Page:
What legitimate travel blogger, and international eater, doesn’t have their go to, local place to eat dim sum in Hong Kong? Well, we certainly do. We found it during our first trip in 2009, and have been back every trip to Hong Kong since then (and sometimes more than once).
Although, in interest of full disclosure, we do have another dim sum place we like in Hong Kong, but when we only had a short layover, and knew we only had time to got to once place to eat dim sum in Hong Kong, we knew we wanted old school, we wanted traditional. A place where they not only still wheel carts of dumplings around, but also a place that leaves you questioning the sanitary standards of everything around you. For us, that is Lin Heung Tea House.
And, when you choose one of the more traditional dim sum restaurants in Hong Kong, it is imperative to understand the rules and regulations of how to successfully eat dim sum in Hong Kong.
We climbed the stairs up to the dining area of Lin Heung Tea House into the madness of a typical morning dim sum crowd. We have never seen a single table open and waiting for eaters at this place. Instead, you wander around trying to find enough spots open, and you share a table with others. We have hovered over people, pushed into a corner, and I once asked half of the people at a table to shift around to place two tiny open stools next to each other. Amazing thing, everyone obliged. This is not a time to be polite. Just push in and get a seat.
2. Wash Your Dishes
Chances are when you sit down, your dining area will be loaded with the last diners’ dirty plates. They get cleaned quickly and the server will throw down a bowl, chopsticks, a spoon, and a tea cup along with a large cup of hot water. The water is used to wash all of your dishes yourself. Don’t ask.
3. Order Tea
I am sure there are multiple kinds of tea that can be ordered, but we usually just point at someone else’s pot, smile, and ask for a steaming hot tea pot to be placed in front of us. Be careful not to pour it right away, it must steep and simmer for a few minutes, so be patient. Ignore all of the spilt tea and water that mucks up the entire table, in Hong Kong this is called ambience.
4. Chase Down a Cart
Although patience is a virtue while waiting for tea to steep, one place where patience does not work for you when you try to eat dim sum in Hong Kong: getting your food. At Lin Heung, although they still have carts pushed around, the best stuff never makes it too far out of the kitchen door. It is important to constantly get up, walk around, peek at carts, and follow the crowds. It is almost an aerobic exercise for Eric considering the number of times he gets up to search through the crowded room for the perfect dumplings and buns.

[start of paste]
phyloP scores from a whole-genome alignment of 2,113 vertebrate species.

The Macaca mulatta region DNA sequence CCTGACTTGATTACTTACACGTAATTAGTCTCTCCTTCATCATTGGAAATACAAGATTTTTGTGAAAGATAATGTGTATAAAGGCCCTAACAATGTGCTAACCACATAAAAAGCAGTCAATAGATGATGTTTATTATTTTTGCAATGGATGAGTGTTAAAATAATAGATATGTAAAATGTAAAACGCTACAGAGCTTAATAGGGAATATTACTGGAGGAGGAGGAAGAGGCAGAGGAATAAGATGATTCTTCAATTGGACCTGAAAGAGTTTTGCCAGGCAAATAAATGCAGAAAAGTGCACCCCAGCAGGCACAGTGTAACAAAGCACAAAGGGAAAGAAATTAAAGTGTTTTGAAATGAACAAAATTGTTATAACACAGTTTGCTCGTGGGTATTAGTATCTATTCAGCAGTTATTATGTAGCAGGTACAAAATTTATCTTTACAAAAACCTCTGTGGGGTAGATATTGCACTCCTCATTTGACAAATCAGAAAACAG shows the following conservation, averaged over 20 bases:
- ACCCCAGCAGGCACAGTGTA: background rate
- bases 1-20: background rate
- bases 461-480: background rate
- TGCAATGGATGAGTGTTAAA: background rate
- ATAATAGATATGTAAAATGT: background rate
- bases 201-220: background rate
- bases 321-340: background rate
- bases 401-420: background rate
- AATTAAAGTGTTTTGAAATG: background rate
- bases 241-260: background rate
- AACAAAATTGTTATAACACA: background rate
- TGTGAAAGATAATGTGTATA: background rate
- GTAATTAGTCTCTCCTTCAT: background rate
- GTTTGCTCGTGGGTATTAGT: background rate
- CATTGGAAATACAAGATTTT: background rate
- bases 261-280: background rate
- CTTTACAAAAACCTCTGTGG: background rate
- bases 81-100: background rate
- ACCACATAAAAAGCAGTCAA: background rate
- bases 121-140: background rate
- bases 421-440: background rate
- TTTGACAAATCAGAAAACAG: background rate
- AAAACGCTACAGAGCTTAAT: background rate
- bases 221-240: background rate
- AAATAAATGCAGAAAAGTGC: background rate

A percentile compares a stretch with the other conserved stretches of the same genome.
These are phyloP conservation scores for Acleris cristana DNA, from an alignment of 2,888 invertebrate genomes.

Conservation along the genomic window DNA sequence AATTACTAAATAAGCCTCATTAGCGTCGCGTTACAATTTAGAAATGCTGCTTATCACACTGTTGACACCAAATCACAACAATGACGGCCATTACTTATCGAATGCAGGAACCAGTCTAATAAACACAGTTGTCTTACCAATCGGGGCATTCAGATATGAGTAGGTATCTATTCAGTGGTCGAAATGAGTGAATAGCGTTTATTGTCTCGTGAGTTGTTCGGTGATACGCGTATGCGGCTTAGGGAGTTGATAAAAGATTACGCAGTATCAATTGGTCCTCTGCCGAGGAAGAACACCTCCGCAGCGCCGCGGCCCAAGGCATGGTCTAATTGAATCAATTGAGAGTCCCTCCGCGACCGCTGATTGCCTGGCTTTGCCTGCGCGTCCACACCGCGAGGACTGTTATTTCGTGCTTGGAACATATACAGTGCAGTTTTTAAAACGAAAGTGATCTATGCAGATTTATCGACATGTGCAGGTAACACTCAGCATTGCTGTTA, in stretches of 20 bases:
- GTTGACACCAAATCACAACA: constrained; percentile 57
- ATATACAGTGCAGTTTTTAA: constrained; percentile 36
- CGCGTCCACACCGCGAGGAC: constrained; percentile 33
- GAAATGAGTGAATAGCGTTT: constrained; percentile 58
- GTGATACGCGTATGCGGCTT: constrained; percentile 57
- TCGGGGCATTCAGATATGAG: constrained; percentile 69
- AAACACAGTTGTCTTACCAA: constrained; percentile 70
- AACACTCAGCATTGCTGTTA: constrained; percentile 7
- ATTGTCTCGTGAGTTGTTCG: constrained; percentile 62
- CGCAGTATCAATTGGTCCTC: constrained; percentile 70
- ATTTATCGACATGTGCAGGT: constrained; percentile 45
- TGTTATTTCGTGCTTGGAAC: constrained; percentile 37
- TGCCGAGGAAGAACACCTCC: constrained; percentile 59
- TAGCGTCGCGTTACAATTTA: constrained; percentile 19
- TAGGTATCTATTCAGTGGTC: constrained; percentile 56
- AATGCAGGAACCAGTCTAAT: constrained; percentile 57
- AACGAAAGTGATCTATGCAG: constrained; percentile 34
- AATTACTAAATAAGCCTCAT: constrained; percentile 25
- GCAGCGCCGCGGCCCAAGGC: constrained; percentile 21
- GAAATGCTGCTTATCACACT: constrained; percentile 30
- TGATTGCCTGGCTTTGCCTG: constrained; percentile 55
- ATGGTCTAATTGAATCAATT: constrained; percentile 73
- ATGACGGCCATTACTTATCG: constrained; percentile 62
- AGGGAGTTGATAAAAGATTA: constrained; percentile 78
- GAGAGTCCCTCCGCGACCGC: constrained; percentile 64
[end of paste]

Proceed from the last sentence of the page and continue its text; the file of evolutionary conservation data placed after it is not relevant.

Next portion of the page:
5. Refill Tea
This was something Eric had to learn the hard way, along with a young guy from Taiwan. Eric mistakenly lifted the top off of our tea pot and placed it gently on the edge of the pot to get a refill of hot water. So did the Taiwanese guy. After waiting for awhile, the tea server came over and explained that if we want a refill, we need to turn the top up to face the ceiling and that is how he knows we want more water. So:
This is the WRONG way:
This is the RIGHT way:
6. Read the Paper
Apparently, it is common to sit back and read the paper while sipping tea. I find this interesting as the dim sum room at Lin Heung is so crowded and so loud I can’t imagine being able to concentrate on a single paragraph, but it is the thing to do when eating dim sum in Hong Kong.
When you first sit down you are given a sheet of paper with lots of boxes on it – it almost looks like a BINGO card. Each time you receive a plate of deliciousness, the dim sum lady will mark it off in a box. Your bill comes from adding up each of your individual dishes. Two important things to remember: 1) when you are up wandering around the restaurant trying to push in to grab a dish of something steaming, bring your check with you to get marked off; and 2) a place like Lin Heung is pretty cheap. If you stick to the basics, don’t worry about ordering 7 or 8 or more dishes for two people. Chances are, your bill will be about 20 bucks, and well worth it!
Let’s run through that again: push in to get a seat, wash your own plates, wait patiently for tea, push through to get dim sum, get your tea refilled properly, pay your bill. And, that my friends, is how to eat dim sum in Hong Kong.
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